Gini Wijnaldum has opened up on his ‘love-hate’ relationship with Jurgen Klopp and the significance of Liverpool releasing the pressure valve with their Champions League success.
Wijnaldum has been a consistent figure in Liverpool’s midfield contingent since arriving on Merseyside in the summer of 2016, but a starting berth has never been a certainty.
The Dutchman regularly competes for a spot in the side alongside the likes of Fabinho, Jordan Henderson, James Milner, Naby Keita and Alex Oxlade-Chamberlain.
And with Klopp often rotating personnel in the middle of the park each player will at times be left disappointed with his selection should they miss out.
Although Wijnaldum has made 63 Premier League starts since the beginning of the 2017/18 season as well as 20 in the previous 26 Champions League games, including both European Cup finals, any absence from the starting XI does not sit well with him.
And the game against Barcelona in the second leg of the Reds’ semi-final tie in the Champions League was the peak of his disappointment having been overlooked for a starting spot when Liverpool needed to overturn a 3-0 deficit.
In the end, Liverpool’s No.5 would prove to be the catalyst for the historic comeback after finding the net twice in quick succession after coming off the bench at half-time, and while he knows Klopp has the players’ best interests at heart it still remains hard to accept being overlooked.
“With the manager, it is more or less hate and love. I am sure he has the best -interests at heart with every player in the squad. But sometimes you are so involved in a match and the manager is still chasing you,” Wijnaldum said.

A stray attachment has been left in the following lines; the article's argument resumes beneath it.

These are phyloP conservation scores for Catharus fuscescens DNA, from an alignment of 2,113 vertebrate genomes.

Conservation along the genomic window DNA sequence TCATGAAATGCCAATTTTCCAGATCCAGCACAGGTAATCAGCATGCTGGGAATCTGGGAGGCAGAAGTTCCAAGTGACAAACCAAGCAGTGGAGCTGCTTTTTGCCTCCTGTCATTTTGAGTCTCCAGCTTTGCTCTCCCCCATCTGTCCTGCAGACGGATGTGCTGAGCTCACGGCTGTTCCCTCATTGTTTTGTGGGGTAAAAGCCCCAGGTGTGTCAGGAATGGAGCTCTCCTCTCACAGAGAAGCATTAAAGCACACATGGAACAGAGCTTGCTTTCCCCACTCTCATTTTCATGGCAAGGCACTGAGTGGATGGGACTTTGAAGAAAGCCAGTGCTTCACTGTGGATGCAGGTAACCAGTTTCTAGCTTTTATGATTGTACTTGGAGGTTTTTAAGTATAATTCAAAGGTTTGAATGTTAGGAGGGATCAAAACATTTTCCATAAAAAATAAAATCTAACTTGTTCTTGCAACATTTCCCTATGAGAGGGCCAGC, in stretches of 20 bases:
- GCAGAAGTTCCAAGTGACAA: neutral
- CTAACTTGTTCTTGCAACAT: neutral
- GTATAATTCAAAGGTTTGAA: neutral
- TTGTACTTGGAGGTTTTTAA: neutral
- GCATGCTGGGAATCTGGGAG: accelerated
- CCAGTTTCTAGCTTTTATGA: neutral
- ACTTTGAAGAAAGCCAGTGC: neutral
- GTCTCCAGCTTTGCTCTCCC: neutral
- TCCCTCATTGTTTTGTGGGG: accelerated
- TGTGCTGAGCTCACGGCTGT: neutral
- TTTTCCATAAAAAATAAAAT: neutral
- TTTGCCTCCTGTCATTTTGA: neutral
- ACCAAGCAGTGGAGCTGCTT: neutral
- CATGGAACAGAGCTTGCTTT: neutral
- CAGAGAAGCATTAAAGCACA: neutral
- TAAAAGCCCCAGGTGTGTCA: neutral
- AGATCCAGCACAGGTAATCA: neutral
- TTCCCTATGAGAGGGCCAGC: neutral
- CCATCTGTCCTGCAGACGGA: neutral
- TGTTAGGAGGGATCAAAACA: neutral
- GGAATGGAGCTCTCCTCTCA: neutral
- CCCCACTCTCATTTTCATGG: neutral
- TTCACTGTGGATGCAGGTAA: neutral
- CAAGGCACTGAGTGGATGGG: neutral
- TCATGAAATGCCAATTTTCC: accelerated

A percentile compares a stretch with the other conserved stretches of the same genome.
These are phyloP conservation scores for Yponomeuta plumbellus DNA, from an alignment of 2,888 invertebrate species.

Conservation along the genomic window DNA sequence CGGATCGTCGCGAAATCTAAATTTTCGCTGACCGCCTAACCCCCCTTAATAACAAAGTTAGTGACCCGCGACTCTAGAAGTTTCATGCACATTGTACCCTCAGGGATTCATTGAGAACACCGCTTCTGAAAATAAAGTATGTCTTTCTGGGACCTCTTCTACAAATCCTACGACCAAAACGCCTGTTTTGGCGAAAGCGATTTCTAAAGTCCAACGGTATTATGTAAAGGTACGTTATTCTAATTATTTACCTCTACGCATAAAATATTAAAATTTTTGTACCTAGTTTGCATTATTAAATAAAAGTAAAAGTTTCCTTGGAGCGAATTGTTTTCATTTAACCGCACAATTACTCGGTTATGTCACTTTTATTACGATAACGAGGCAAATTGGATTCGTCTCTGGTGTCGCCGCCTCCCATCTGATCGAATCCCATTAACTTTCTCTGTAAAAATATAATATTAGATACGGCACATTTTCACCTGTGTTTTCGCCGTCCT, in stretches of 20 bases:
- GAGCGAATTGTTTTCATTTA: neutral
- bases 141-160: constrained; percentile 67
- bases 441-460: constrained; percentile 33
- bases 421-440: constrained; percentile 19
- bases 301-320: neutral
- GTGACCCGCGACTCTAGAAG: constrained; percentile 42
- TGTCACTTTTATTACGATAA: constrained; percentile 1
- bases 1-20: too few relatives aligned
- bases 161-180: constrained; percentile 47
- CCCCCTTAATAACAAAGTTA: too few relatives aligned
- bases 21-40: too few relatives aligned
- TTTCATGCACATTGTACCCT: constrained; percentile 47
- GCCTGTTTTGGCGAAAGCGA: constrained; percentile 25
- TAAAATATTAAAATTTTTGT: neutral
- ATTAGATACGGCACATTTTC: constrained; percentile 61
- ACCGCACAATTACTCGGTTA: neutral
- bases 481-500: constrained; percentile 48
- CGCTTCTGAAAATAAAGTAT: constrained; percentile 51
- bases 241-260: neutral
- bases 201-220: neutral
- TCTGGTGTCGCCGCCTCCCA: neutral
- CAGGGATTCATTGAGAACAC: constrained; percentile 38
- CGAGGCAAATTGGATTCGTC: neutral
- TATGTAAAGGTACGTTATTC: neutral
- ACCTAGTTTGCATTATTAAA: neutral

“Then you just boil over sometimes and, in my case, I do get angry with him. I still don’t know if what happened against Barcelona was his real plan.
“But that night I was so angry and so disappointed that he did not start me.
“Looking back, we can say things worked out all right. We will never know how it might have gone if the manager had started me.”
Whether it was fate or not, Liverpool would end up securing their place in the showpiece final and securing their sixth European Cup and the first piece of silverware under Klopp’s tutelage.
Breaking the duck with the most lucrative prize in club football unshackled Liverpool from the burden which came with seven years without a trophy and with the Super Cup already in the bag this season, the Reds’ sights remain on adding “even more titles.”
The Premier League is high on the agenda after 30-years without the top-flight crown, but while the Champions League success has provided a major boost in confidence in breaking the drought for Wijnaldum and Co. the task remains simple: focus on one session and game at a time.
“Winning the Champions League has given us all peace of mind. Now we know what it’s like to win the biggest trophy of them all – and we just want to keep going from here and add even more titles,” Wijnaldum added.
“But Jurgen Klopp is not putting extreme pressure on us to win the Premier League. He does not tell us, ‘Now you must win this or that trophy’. He is very relaxed.
“He did not do that during the past season, either. His idea is that we get the maximum out of every individual every single day that we are together. And then we will see where that brings us at the end of the season.”